National Column: Morneau attacks become character assassination

by Chantal Hebert

Over the nine weeks of the fall sitting of Parliament, the Conservative official Opposition has devoted no less than 15 questions daily to matters pertaining to Finance Minister Bill Morneau. Monday’s question period unfolded on the same theme.

That works out to more than 600 questions over the space of less than three months. That total does not include the NDP contributions to the same discussion.

No recent federal finance minister has come under fire for such a prolonged period of time. Indeed, rarely has a minister – federal or provincial – lasted so long on the hot seat.

Over the weeks, the Conservative line of attack has pivoted from a debate over Morneau’s poorly communicated plan to tighten the tax rules governing private corporations to the ethics of the minister.

By last week – with Conservative Leader Andrew Scheer formally calling for the minister’s head – the opposition rhetoric had veered into character assassination territory. Morneau may be too politically clueless for the good of his government, but it is a leap too far to imply – as the official Opposition has taken to doing – that he is dishonest.

The Conservatives say they are building a compelling case that Justin Trudeau leads an elitist, ethically challenged government. They have to believe they are playing the long game, for there is so far scant evidence that the strategy is paying off.

In October, Scheer lost a Quebec seat the party had held for a decade under Stephen Harper. The Liberal victory in Lac-St-Jean is in line with the provincial trend. A Leger Marketing poll published on Monday in Le Devoir pegged Trudeau’s Liberals at 47 per cent in voting intentions, almost 30 points ahead of the Conservatives in Quebec.

The Morneau saga has had the most traction in the English-speaking media. And the voters who are paying attention do tend to think poorly of the finance minister.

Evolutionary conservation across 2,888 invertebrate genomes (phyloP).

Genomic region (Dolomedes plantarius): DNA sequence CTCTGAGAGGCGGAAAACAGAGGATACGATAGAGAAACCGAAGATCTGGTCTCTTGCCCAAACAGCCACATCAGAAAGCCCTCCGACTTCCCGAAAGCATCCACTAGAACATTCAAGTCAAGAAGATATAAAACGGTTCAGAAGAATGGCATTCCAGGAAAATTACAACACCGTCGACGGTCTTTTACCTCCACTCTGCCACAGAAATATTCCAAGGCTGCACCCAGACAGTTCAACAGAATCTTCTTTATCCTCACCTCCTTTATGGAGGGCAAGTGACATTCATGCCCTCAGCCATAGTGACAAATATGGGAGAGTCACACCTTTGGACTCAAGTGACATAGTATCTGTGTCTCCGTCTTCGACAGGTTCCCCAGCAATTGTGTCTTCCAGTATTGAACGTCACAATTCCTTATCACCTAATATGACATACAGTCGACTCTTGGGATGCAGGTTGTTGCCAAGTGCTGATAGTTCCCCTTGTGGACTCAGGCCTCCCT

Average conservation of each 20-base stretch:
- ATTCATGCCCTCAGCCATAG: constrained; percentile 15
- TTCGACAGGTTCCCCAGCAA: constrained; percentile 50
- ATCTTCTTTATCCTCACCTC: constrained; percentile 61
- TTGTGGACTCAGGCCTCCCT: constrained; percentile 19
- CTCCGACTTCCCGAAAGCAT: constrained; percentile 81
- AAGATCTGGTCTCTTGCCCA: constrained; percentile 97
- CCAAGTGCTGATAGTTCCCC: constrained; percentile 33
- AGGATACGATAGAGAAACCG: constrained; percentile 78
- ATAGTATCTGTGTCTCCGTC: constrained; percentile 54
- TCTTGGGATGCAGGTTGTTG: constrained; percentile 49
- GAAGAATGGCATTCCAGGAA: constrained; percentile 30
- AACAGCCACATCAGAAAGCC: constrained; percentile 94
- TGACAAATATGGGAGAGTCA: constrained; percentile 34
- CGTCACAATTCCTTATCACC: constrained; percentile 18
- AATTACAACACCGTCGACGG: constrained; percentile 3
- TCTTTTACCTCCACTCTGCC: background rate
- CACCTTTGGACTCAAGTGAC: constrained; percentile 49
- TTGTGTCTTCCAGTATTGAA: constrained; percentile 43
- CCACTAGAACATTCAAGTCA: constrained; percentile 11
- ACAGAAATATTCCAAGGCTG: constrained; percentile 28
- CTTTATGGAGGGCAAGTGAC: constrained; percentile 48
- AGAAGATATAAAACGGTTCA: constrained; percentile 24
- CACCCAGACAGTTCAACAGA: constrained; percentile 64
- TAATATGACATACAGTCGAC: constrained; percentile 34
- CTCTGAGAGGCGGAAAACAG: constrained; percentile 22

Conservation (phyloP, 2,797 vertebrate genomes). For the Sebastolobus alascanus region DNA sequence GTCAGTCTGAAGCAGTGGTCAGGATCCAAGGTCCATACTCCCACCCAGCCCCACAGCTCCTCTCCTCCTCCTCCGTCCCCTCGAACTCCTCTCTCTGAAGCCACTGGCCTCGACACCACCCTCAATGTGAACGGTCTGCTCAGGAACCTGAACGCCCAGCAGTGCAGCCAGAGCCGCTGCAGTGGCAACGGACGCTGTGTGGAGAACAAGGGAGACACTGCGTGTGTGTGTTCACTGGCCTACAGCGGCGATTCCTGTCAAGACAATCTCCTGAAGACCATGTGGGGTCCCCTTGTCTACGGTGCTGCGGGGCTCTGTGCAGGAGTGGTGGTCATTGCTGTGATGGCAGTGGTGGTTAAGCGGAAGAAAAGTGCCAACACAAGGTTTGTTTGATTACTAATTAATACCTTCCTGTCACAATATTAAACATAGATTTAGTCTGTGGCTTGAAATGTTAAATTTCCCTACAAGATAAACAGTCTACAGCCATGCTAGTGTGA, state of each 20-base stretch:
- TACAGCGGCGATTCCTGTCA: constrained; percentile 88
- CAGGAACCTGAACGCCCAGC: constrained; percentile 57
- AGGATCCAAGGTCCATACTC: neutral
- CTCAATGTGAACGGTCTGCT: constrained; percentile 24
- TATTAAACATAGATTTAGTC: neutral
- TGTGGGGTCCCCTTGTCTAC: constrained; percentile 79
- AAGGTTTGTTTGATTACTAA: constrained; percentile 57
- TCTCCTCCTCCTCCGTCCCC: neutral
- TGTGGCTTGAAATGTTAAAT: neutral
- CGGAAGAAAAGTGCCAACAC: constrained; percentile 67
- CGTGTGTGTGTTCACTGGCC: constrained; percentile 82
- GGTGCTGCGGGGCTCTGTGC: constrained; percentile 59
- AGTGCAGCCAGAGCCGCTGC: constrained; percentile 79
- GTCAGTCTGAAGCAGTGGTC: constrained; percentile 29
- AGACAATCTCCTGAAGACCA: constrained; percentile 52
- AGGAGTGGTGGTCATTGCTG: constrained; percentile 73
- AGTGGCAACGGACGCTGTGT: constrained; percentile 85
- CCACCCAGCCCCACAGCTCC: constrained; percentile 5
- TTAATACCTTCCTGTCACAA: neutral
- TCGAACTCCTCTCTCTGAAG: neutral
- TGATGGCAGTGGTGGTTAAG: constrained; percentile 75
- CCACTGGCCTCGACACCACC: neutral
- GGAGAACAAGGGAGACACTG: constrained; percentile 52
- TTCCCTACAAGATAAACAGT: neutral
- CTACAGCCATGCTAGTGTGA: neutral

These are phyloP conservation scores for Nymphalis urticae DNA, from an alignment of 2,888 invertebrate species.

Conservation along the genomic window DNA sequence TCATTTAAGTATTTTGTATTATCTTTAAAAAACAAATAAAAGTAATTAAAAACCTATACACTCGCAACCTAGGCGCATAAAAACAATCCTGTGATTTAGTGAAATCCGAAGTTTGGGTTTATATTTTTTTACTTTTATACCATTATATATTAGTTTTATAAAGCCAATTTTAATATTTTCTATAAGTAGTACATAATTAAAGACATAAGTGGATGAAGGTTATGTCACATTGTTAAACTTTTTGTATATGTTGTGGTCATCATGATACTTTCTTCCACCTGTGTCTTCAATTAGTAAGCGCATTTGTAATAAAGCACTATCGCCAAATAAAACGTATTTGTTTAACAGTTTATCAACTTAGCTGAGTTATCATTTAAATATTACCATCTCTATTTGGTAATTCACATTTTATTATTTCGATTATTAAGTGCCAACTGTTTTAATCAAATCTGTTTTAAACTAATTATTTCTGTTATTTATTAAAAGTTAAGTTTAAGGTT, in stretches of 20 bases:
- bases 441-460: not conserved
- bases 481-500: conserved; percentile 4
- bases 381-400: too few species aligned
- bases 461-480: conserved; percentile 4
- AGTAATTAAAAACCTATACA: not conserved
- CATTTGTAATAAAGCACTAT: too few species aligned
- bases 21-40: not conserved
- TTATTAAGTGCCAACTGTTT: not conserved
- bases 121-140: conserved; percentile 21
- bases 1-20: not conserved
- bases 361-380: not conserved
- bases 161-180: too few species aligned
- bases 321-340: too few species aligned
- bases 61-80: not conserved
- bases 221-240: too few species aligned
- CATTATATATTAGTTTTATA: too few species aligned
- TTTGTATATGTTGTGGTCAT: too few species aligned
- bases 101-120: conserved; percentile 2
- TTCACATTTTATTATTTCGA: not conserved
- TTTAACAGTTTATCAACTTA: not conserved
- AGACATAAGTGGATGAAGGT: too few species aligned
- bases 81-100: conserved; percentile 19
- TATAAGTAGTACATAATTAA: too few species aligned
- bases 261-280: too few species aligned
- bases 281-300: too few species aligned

Yet it is Scheer and not Trudeau who is bracing for another bad byelection night when the voters of South Surrey-White Rock go to the polls next Monday. The Liberals have high hopes for an upset victory in this long-standing Conservative B.C. seat.

The Leger poll did show the gap between the Conservatives and the Liberals narrowing in Ontario. But with a provincial election in the offing for the first half of 2018 and the Tories in the lead, Scheer may be basking in the popularity of his Ontario counterpart.

The sight of the blood of a finance minister in the water may be blinding the Conservatives to the limits and the perils of the exercise.

Performance in question period is a poor predictor of electoral strength. Just ask Thomas Mulcair. Before the last election, the former NDP leader totally eclipsed Trudeau in the House. Mulcair also brought more gravitas to the role than Scheer has so far. And he had a juicy senate scandal that led all the way up to the prime minister’s office to play with. That was of little benefit in the last election.

By pivoting from public policy to personal politics, the Conservatives have made Morneau the issue rather than the government or its policies – and exposed some of their own long-standing vulnerabilities.

Many voters felt the Harper Conservatives exhibited an unsightly mean streak over their years in government.

In opposition, the virulence of the attacks on Morneau is increasingly getting in the way of Scheer articulating a coherent policy message, let alone distinguishing his party from its previous take-no-prisoners incarnation.

The Conservatives are not the first to bring a scorched-earth approach to their role as official Opposition. Under John Turner in the mid-1980s, the so-called Liberal Rat Pack made life hell daily for Brian Mulroney’s rookie government, terminating the career of a number of Tory ministers in the process.

At the time of Harper’s first mandate, StÈphane Dion’s Liberals milked the past of then-foreign affairs minister Maxime Bernier’s girlfriend for a lot more than it was worth.

But it is also a fact that neither Turner nor Dion has gone down in history as a strong or successful leader. Neither was gifted with an abundance of moral authority over his caucus. That is one of the reasons why they – like Scheer this fall – let their attack dogs run so free in question period.

Chantal Hebert is a national affairs writer.
Her column appears Tuesday, Thursday and Saturday.
Copyright 2017-Torstar Syndication Services

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